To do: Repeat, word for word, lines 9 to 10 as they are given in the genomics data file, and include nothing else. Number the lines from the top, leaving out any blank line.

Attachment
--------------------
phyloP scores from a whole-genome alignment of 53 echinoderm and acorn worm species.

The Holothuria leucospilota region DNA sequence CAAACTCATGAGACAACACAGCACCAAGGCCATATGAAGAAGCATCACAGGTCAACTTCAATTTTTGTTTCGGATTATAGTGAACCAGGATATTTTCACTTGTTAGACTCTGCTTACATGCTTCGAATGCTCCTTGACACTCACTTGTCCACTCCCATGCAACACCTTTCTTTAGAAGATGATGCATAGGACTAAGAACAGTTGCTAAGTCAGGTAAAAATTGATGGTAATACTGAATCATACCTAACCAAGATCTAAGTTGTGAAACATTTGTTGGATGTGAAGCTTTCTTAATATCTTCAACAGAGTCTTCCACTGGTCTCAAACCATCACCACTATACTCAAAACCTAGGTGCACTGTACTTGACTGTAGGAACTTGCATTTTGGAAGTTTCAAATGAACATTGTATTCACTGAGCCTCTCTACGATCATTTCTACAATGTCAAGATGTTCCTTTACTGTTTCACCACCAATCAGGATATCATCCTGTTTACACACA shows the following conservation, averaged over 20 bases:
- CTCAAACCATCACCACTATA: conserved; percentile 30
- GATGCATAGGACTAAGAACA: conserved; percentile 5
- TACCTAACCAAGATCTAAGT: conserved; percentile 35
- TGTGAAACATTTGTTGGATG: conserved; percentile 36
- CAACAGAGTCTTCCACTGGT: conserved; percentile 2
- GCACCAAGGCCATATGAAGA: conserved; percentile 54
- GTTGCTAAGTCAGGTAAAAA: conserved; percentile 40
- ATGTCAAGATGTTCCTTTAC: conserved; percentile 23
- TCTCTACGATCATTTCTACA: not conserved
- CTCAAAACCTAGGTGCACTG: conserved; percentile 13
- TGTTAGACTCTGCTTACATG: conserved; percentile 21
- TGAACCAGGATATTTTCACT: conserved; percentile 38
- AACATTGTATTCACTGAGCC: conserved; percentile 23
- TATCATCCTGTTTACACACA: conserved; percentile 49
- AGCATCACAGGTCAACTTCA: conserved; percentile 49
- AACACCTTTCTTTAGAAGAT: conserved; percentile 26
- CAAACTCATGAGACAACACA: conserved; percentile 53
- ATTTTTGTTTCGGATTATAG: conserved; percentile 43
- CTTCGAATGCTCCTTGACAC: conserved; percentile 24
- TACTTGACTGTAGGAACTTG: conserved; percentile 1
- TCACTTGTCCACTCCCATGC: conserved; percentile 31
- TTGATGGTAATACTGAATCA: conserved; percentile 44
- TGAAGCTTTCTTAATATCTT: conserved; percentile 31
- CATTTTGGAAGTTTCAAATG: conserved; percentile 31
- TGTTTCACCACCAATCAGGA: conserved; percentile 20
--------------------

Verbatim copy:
- GTTGCTAAGTCAGGTAAAAA: conserved; percentile 40
- ATGTCAAGATGTTCCTTTAC: conserved; percentile 23